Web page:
The Policy Delphi: A Method for Identifying Intended and Unintended Consequences of Educational Policy

We conducted a modified policy Delphi with expert stakeholders that involved generating, evaluating, and ranking potential policy options to address the data sharing issue with cancer variants (with a focus on the US context). We found policy options in the financial sustainability domain were highly ranked, particularly stable funding for trusted entities.
Sir John had laboratories named after him at the Wellcome Trust Sanger Institute
From Getty Images
Outcomes from the final round of our modified policy Delphi process revealed that the most feasible, effective, and high-priority policy options to advance the genomic cancer variant commons were connected to funders. The policy options included establishing stable funding for data-sharing initiatives, advancing equity, implementing data quality standards, strengthening incentives for data sharing, and protecting privacy and data security.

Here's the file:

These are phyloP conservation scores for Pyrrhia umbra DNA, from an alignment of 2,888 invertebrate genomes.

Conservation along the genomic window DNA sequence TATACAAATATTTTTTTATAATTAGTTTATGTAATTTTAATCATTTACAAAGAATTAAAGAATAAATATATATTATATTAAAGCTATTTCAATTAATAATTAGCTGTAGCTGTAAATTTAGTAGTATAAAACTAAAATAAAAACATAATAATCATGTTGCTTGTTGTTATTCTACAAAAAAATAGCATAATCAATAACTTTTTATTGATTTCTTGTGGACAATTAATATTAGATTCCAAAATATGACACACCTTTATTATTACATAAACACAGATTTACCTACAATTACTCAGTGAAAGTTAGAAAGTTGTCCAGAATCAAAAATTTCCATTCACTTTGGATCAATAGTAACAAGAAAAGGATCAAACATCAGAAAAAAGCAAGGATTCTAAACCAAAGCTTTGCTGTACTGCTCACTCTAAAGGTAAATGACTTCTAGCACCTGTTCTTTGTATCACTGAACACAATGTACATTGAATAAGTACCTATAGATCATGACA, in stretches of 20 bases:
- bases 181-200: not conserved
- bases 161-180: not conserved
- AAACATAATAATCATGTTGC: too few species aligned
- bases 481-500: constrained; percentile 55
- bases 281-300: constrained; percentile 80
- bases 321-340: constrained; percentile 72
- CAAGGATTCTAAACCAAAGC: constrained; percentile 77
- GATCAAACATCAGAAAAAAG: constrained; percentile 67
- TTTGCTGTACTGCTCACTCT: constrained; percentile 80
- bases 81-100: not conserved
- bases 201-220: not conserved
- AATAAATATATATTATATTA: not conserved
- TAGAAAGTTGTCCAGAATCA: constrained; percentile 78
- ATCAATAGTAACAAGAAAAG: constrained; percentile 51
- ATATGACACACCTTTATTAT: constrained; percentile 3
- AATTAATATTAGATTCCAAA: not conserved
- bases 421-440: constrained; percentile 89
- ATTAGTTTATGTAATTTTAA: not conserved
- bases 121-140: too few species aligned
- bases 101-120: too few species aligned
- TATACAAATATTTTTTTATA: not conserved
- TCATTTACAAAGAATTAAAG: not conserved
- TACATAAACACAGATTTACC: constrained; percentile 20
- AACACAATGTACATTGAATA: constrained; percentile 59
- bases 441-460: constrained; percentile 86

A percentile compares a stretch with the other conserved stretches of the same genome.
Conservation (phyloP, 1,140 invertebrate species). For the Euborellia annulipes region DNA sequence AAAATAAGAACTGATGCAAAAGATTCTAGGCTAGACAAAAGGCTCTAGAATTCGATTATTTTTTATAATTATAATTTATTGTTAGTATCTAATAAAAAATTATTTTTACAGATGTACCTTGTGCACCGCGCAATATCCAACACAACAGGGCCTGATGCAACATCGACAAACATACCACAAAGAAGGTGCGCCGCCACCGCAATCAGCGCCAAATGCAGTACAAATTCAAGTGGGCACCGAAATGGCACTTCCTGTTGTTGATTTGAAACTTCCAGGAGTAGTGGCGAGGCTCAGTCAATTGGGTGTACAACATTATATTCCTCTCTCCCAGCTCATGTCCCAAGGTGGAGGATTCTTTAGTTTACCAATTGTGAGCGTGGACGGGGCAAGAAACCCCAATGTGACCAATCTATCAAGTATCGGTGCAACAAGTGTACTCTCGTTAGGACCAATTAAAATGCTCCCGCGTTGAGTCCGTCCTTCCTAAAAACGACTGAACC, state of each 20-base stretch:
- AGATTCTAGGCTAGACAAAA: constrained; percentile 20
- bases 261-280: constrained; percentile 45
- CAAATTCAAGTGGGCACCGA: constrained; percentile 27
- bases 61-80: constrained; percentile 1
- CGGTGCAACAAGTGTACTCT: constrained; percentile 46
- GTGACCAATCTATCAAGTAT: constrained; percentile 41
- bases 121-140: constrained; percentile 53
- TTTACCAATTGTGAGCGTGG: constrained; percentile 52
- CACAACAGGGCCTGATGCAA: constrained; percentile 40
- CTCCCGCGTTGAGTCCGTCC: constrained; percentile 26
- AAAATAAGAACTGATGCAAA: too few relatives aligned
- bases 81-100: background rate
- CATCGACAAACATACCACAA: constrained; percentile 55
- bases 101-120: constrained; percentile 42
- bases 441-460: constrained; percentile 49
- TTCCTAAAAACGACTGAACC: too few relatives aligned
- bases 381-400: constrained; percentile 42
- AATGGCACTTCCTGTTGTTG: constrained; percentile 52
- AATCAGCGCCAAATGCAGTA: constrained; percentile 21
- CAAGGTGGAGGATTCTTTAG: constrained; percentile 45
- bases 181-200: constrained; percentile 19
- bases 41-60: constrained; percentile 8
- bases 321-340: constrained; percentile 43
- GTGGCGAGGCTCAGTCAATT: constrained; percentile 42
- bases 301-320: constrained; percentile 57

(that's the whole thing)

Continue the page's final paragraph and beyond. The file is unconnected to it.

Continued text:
These prioritized policy options conflict with panelists’ perceptions about the sustainability of funding for data sharing. Cultural shifts to enable stable funding for data-sharing initiatives were noted as critical to long-term success. Equity continues to be a high priority domain to address, but a clear path forward remains elusive. Data resources are important actors, but panelists were unconvinced they could resolve the identified issues alone.

Policy makers should consider these findings, and especially the points to consider raised by Delphi panelists, to ensure policies are implemented that facilitate sustainable cancer variant data commons that provide quality data, protect privacy, promote equity, and improve cancer care.